Today is last day to submit comments on FCC’s plan to kill net neutrality

If you still want to speak out for or against the Federal Communication Commission’s plan to kill neutrality, there are only a few more hours left before the public comment deadline.

At 9 p.m. Pacific time, the three-month comment period for the proposal titled “Restoring Internet Freedom” will close. Already, nearly 22 million comments have been submitted electronically, by far the most commented-on FCC proposal in the agency’s history, after a massive public awareness campaign organized by tech companies and public advocacy groups.

Net neutrality is a longstanding digital principle that internet service providers should treat all web traffic equally and fairly. This means providers cannot prefer one website or service over the other by granting unequal loading speeds or by blocking or slowing content. 

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The Republican-led FCC proposed “Restoring Internet Freedom” to roll back Obama-era regulations, which treat internet service providers like public utilities and subjected to them tougher regulations.

In July, tech giants such as Google, Facebook and Amazon — and, surprisingly, internet providers such as AT&T and Comcast — spoke out against the proposal in a “Day of Action” protest. On Wednesday, the Internet Association, a trade group representing 40 of the biggest tech companies in the United States, filed its own comment opposing the rollback proposal.

“Americans overwhelmingly support strong, enforceable net neutrality rules at the FCC,” said Internet Association President Michael Beckerman. “There is simply no reasonable justification for repealing the net neutrality protections currently on the books. The record fails to show any compelling evidence that the 2015 Open Internet Order has harmed the internet ecosystem, either through reduced investment or some other means.”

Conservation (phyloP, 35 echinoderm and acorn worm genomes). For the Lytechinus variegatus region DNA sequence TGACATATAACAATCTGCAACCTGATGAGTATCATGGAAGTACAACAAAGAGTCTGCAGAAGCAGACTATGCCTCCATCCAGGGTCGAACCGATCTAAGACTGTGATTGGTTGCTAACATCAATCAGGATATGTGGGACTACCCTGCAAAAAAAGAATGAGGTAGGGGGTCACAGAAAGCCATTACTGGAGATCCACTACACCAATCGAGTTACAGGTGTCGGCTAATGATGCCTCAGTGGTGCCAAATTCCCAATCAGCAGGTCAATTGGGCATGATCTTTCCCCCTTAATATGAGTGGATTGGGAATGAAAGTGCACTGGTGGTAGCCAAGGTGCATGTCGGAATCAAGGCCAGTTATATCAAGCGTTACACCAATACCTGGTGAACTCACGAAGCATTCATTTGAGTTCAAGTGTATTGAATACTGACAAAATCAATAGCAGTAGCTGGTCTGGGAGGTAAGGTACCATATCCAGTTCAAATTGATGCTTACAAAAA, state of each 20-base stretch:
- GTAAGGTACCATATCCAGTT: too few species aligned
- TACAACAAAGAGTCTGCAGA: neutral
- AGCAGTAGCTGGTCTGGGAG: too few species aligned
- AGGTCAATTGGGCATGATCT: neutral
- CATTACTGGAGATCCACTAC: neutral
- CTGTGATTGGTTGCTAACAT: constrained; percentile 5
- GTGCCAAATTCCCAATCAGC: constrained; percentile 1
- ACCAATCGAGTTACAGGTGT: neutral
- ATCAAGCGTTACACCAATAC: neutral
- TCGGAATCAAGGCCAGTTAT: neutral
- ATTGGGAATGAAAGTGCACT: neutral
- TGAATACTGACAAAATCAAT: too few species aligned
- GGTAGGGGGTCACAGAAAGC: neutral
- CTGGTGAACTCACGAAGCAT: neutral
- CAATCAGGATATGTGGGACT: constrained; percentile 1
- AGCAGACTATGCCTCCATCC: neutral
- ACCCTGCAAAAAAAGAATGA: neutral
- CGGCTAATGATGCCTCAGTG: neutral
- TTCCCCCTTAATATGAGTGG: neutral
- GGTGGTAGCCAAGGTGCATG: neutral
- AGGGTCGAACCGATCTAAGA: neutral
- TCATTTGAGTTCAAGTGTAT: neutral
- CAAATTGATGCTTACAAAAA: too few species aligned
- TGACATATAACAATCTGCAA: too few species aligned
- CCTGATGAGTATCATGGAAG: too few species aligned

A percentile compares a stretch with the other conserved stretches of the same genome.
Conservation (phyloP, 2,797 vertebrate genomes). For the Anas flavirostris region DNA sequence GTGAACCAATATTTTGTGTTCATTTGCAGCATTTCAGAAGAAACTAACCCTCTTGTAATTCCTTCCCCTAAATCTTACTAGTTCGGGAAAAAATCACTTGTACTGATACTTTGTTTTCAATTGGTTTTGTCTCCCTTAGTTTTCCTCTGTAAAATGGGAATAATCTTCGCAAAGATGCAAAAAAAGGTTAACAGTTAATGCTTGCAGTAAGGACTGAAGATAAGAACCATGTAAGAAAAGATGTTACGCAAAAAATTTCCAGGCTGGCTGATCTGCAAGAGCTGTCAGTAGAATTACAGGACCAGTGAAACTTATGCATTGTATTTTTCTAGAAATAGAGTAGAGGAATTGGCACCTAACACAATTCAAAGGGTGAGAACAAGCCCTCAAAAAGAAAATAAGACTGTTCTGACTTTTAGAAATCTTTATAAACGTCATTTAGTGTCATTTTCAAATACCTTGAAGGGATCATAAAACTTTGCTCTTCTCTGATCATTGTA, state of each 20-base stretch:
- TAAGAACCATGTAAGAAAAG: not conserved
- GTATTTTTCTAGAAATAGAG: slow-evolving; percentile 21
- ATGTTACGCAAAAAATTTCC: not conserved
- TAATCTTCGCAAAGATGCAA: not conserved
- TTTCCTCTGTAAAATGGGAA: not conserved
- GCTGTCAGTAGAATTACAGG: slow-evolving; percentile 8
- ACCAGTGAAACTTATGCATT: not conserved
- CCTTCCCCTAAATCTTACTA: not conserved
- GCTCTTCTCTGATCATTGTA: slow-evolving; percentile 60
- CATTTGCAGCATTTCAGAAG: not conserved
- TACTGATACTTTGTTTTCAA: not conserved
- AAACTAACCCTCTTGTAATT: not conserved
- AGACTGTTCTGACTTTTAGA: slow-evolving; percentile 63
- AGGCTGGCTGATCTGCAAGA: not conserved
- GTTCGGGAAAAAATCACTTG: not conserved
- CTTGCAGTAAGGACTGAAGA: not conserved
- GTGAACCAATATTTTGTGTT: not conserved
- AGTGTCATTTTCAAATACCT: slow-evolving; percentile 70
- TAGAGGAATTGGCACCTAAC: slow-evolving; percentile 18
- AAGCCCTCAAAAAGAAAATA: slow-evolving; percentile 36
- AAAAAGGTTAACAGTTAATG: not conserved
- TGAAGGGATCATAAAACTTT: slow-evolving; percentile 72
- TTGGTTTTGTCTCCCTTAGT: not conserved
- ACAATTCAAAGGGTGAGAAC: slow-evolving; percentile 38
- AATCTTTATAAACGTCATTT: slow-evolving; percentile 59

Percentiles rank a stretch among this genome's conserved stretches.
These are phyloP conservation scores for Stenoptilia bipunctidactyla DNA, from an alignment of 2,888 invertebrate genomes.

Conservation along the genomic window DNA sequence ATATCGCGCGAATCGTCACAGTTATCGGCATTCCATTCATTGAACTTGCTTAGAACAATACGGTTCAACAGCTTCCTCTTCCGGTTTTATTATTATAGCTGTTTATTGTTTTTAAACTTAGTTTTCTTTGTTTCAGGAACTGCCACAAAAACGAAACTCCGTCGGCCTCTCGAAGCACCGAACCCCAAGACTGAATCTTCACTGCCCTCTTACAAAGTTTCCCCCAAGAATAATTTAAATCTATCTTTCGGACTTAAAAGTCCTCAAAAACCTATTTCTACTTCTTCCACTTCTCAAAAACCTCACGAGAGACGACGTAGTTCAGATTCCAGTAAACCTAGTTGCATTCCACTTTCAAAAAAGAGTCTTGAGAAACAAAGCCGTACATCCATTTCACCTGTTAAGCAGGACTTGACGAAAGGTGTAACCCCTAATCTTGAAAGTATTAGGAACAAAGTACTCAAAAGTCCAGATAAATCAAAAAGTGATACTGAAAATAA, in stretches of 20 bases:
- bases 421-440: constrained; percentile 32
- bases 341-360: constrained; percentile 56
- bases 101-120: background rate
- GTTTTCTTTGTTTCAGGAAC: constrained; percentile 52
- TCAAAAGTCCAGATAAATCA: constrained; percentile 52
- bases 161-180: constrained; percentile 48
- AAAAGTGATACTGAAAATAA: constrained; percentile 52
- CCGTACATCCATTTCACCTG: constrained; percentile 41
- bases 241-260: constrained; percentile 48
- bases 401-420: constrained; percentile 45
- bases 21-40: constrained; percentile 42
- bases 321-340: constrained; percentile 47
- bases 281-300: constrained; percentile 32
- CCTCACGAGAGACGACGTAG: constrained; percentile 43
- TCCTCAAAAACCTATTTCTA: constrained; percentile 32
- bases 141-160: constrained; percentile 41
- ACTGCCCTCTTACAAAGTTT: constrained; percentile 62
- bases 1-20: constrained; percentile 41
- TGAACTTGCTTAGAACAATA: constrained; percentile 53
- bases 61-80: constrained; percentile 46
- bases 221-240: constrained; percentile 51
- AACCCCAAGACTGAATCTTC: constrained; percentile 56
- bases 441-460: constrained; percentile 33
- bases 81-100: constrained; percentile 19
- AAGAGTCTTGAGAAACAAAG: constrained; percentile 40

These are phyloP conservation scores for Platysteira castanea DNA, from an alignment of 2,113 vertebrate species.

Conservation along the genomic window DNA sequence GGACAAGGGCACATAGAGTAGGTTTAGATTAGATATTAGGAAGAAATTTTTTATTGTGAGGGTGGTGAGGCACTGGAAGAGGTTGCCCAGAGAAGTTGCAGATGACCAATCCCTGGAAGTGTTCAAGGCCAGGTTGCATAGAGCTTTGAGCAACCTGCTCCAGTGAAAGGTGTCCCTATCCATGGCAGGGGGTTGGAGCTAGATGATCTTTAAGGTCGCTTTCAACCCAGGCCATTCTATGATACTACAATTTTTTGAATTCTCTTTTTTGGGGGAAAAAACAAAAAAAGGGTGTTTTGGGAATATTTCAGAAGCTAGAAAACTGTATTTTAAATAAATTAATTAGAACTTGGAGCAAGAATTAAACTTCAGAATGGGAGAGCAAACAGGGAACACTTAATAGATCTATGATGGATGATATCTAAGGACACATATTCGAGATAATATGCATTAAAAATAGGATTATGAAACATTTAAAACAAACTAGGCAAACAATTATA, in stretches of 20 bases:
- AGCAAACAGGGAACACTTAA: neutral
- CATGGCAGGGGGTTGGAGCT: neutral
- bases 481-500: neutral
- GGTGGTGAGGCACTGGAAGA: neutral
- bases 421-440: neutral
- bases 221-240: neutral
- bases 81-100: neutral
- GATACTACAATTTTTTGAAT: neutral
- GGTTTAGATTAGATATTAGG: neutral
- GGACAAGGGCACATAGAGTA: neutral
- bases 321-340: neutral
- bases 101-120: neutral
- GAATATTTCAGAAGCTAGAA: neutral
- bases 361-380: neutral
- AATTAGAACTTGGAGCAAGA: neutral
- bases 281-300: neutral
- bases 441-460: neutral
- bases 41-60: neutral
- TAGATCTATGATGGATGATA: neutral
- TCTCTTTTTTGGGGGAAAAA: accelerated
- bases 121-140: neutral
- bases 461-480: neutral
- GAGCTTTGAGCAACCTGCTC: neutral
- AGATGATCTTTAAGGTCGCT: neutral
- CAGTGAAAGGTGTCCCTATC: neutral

Local Bay Area government shared Beckerman’s sentiment. On Tuesday, the Santa Clara County Board of Supervisors voted 4-0 on a resolution supporting net neutrality. 

“Especially here in Silicon Valley, the internet is a driving force behind our economy,” said Supervisor Joe Simitian, who introduced the resolution. “An open internet is key to the high-tech world we’ve built, and it’s up to us to help protect it.”

After the deadline close, the FCC commissioners will deliberate on the proposal with public comments in mind.

In July, FCC Chairman Ajit Pai brushed off the volume of comments. “The raw number is not as important as the substantive comments that are in the record,” Pai said at a press conference.

Since the comment period began and became central in pro-net neutrality movements, many from both sides of the debate questioned the authenticity of the comments. A recent report from the Washington-based analytics firm Emprata dove into the data and found mixed answers about which side Americans genuinely support.

The report found a vast majority of those opposing the FCC proposal were duplicate comments, filing multiple comments under the same physical address or email. When eliminating duplicate comments and comments from non-valid addresses, 69.3 percent of the comments favored the proposal.

But when researchers dug deeper, the needle swung the other way. When considering “unique” comments which appeared only once, nearly 87 percent sided against the proposal.

Despite being commissioned by Broadband for America, a telecommunications industry lobbying group, Emprata wrote it conducted “an independent and unbiased analysis.”

Advocacy groups fighting the FCC proposal chalked up the report as a minor victory.

“So the telecom industry’s own study essentially shows what nearly all other polling on this issue has shown: that they are getting trounced when it comes to public opinion, and people from across the political spectrum overwhelmingly agree that they don’t want their ISPs to have control over what they can see and do on the Internet,” wrote Evan Greer, the campaign director for Fight for the Future.

Photo: Proponents of net neutrality protest against Federal Communication Commission Chairman Ajit Pai outside the American Enterprise Institute before his arrival May 5, 2017 in Washington, D.C. Appointed to the commission by President Barack Obama in 2012, Pai was elevated to the chairmanship of the FCC by U.S. President Donald Trump in January. (Chip Somodevilla/Getty Images)

 

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